If Young Scientists Are Best, Then Japan May Have An Edge

If you go along with the theory that the scientific mind functions best when it’s young, the West is head big for trouble—and Japan is in great shape. That’s the conclusion a youthcultist might draw from a recent National Science Foundation comparison of industrial and govern- ment scientists’ age distribution patterns in five countries France, Japan, United Kingdom, United States, and West Germany. When plotted on a curve, Japan’s population of scientists and e

Susan Milius
Oct 2, 1988

If you go along with the theory that the scientific mind functions best when it’s young, the West is head big for trouble—and Japan is in great shape.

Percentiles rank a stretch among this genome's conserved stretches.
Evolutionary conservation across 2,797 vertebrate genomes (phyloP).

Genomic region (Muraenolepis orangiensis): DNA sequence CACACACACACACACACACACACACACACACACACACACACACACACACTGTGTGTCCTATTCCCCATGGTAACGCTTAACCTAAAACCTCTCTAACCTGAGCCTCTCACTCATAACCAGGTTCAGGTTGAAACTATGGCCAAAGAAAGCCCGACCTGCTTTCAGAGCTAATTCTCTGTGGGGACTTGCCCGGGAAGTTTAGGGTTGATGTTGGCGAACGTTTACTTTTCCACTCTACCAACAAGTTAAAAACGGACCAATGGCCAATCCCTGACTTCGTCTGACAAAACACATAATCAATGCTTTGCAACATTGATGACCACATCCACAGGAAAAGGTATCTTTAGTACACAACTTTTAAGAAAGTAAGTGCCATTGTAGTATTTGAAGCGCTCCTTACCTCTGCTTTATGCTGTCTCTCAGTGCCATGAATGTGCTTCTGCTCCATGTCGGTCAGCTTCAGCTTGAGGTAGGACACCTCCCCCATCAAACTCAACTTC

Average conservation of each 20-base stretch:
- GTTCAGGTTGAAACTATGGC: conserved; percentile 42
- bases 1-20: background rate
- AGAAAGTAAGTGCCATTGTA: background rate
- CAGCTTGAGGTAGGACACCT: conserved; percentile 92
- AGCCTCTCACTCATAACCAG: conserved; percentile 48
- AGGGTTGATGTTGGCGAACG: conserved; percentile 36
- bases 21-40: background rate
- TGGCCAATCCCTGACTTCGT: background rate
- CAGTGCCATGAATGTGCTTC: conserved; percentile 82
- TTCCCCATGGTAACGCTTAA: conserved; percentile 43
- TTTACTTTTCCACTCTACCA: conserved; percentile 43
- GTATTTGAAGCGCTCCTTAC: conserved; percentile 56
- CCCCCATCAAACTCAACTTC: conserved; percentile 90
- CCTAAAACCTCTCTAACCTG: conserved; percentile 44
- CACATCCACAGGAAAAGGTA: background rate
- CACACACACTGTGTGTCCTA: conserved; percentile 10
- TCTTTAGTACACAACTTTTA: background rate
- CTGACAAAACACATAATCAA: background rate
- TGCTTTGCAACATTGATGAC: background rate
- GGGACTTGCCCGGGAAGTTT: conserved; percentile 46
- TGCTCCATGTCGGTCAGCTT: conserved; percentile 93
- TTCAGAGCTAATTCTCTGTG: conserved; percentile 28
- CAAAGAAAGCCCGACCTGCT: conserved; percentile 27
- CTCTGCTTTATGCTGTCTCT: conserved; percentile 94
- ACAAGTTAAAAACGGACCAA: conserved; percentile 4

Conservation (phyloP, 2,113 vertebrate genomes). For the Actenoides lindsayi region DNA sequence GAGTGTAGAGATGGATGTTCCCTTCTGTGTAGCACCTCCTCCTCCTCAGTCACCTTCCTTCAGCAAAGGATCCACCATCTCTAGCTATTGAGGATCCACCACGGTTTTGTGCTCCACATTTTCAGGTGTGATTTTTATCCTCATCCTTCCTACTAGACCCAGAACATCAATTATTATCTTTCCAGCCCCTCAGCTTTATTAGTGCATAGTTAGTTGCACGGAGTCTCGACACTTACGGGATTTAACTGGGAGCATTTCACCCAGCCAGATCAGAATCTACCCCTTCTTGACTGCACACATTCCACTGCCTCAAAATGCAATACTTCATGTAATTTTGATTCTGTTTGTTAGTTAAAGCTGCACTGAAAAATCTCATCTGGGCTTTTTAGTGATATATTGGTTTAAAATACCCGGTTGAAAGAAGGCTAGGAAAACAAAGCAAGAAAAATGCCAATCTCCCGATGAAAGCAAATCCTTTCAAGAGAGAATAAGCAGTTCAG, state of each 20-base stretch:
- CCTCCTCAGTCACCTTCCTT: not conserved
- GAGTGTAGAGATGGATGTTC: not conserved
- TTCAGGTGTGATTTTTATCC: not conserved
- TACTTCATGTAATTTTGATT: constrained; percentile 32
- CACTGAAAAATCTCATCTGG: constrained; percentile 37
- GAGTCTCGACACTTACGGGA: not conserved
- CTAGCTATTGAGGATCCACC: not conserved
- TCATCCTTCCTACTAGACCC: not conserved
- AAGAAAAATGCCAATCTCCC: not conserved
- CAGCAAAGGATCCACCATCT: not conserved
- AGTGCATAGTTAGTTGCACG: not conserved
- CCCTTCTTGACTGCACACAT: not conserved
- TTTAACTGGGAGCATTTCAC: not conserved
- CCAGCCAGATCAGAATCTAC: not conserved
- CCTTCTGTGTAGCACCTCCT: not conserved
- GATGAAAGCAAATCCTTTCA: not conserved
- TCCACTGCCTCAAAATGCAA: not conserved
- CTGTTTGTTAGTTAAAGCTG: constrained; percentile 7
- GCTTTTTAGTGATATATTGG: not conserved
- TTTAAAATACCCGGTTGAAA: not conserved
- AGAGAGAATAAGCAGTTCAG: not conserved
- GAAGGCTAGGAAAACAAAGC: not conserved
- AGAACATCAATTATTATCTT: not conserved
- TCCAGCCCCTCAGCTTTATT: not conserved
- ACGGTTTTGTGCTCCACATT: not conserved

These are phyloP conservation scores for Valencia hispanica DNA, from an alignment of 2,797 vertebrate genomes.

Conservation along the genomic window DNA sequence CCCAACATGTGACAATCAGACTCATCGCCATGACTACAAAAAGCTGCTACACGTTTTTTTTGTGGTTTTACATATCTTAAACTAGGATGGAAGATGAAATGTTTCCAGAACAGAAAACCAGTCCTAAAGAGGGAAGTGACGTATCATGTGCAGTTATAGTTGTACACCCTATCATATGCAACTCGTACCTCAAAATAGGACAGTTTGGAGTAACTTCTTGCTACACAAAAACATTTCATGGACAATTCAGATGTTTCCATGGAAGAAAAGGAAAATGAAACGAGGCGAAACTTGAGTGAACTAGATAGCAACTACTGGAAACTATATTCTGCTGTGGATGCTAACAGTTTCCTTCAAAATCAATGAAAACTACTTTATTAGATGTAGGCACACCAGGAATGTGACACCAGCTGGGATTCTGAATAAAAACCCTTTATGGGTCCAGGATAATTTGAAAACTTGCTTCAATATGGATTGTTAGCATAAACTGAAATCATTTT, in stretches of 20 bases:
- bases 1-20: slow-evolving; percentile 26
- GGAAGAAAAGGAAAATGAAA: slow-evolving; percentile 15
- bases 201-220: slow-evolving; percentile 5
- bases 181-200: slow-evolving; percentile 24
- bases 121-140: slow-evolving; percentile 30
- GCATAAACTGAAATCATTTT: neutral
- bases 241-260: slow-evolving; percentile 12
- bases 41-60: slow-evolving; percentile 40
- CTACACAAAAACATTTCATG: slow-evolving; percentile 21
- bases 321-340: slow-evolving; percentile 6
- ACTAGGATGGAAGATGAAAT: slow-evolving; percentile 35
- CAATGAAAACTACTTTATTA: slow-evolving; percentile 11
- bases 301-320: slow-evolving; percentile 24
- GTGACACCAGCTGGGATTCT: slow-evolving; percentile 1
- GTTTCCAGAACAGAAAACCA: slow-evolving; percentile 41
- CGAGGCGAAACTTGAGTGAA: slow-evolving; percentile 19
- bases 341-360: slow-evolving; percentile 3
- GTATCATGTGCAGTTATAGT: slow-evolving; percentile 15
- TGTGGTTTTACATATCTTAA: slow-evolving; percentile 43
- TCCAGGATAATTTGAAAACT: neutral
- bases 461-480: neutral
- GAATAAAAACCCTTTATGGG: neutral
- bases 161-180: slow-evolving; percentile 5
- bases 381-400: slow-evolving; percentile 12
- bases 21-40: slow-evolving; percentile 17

That’s the conclusion a youthcultist might draw from a recent National Science Foundation comparison of industrial and govern- ment scientists’ age distribution patterns in five countries France, Japan, United Kingdom, United States, and West Germany. When plotted on a curve, Japan’s population of scientists and engineers bulges dramatically at a younger age than the population of scientists in the US., France, and West Germany, according to NSF figures. For example, in Japan 48% of scientists and engineers sur- veyed were under the age of 35, while only 7% were over 55. To the contrary, 28% of US. scientists were under 35, while 19% were over 55.

The agency’s numbers represent a distillation of census figures taken in the early 190s. the most...

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